US President Barack Obama hugs Newtown shooting victim relative Natalie Barden as James Barden (R) looks on after speaking on gun control on April 17, 2013 in the Rose Garden of the White House in Washington, DC.  National Journal

This article is from the archive of our partner National Journal

After the tragedy at Sandy Hook Elementary School last year, something was supposed to change. The murder of 20 children, a nation expected, would give rise to a different kind of political climate.

Before Newtown, gun control was always seen as a nonstarter. Even after the shooting rampage in Aurora, Colo., in July 2012, or after former Rep. Gabrielle Giffords was shot in broad daylight in 2011, nothing really moved.

But after Sandy Hook, headlines read, "Conn. tragedy seems to stand out," in the Arizona Republic, and The Washington Post, an editorial on Jan. 10 stated, "It's huge: Since the tragedy at Sandy Hook Elementary School, attention to the issue has not waned and pressure for action has not diminished. Please don't dismiss this achievement."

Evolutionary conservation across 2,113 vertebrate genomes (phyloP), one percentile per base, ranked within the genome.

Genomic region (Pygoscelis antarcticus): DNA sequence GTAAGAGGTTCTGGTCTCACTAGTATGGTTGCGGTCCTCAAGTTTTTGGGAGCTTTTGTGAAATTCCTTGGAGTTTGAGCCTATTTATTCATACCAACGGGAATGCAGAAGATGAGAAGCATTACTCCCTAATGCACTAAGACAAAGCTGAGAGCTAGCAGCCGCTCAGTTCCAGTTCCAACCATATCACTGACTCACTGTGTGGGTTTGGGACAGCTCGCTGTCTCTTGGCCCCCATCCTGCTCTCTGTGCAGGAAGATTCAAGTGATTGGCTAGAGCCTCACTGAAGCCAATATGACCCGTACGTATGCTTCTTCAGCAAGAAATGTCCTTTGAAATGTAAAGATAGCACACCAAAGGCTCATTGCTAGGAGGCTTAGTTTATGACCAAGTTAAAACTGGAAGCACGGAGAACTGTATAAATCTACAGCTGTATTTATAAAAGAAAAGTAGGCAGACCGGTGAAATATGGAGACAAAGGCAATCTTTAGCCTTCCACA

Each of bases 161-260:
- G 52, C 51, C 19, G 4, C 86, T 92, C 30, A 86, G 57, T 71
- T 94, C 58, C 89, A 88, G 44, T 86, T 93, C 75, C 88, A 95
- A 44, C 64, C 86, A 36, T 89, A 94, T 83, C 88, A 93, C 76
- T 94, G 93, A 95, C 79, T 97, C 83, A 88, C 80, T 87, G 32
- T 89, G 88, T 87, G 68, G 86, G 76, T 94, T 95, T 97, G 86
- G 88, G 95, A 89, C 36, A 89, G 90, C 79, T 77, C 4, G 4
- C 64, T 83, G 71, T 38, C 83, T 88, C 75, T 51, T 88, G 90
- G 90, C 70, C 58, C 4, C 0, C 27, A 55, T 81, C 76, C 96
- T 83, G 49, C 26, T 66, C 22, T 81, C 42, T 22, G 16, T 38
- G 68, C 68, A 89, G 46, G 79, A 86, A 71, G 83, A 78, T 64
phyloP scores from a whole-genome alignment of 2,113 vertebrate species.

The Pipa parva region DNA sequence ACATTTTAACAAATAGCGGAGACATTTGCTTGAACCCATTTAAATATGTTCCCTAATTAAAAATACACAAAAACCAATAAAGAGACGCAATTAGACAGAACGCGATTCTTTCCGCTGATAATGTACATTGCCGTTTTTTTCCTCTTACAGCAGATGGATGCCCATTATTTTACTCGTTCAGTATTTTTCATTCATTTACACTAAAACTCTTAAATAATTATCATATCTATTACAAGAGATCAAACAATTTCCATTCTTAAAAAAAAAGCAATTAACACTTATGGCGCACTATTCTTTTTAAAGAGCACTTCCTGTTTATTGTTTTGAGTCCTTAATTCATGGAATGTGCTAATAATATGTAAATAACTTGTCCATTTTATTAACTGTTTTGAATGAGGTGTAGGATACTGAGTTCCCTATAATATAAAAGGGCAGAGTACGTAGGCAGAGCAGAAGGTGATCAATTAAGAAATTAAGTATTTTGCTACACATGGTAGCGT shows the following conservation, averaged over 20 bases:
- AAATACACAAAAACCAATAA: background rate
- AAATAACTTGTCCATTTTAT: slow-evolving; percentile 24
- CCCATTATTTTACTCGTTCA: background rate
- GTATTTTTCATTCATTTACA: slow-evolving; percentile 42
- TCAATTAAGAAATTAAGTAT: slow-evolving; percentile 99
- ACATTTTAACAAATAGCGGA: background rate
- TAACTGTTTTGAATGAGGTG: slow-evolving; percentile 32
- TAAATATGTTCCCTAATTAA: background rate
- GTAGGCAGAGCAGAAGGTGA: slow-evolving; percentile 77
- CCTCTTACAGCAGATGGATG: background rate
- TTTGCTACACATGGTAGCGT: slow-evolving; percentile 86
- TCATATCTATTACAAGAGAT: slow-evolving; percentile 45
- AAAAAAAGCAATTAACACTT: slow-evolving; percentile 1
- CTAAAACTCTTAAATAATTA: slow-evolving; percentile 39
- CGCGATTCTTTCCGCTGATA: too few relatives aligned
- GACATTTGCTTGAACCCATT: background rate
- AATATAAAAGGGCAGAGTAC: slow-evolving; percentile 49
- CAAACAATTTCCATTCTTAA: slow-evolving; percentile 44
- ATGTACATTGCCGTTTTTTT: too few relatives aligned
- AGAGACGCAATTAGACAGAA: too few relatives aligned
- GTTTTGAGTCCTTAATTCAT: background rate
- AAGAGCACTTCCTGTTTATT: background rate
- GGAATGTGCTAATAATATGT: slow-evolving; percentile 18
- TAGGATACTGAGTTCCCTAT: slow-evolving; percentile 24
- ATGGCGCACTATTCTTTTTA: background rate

The shooting prompted President Obama to wake a waning liberal daydream — comprehensive gun reform — and make it his administration's top domestic priority. And then not much happened.

Except, something did. As gun control became a real legislative issue, Washington's gun rights/reform lobbying machines kicked into high gear, as the Sunlight Foundation reports. 

(Sunlight Foundation)

"Over the past year, gun-control groups reported spending five times as much on federal lobbying as they had the previous year: $1.6 million versus $240,000," the organization reports. Which sounds like a lot, until you consider the gun-rights figure. "Organizations backing gun rights, such as the National Rifle Association, reported lobbying spending of $12.2 million, more than seven times as much as gun-control groups."

(Sunlight Foundation)Whereas gun-rights organizations went big on lobbying, gun-control groups went big on directly appealing to people through ads.

Taken together, these graphs show the enormous amounts of money spent on what effectively maintains the status quo.

This article is from the archive of our partner National Journal.

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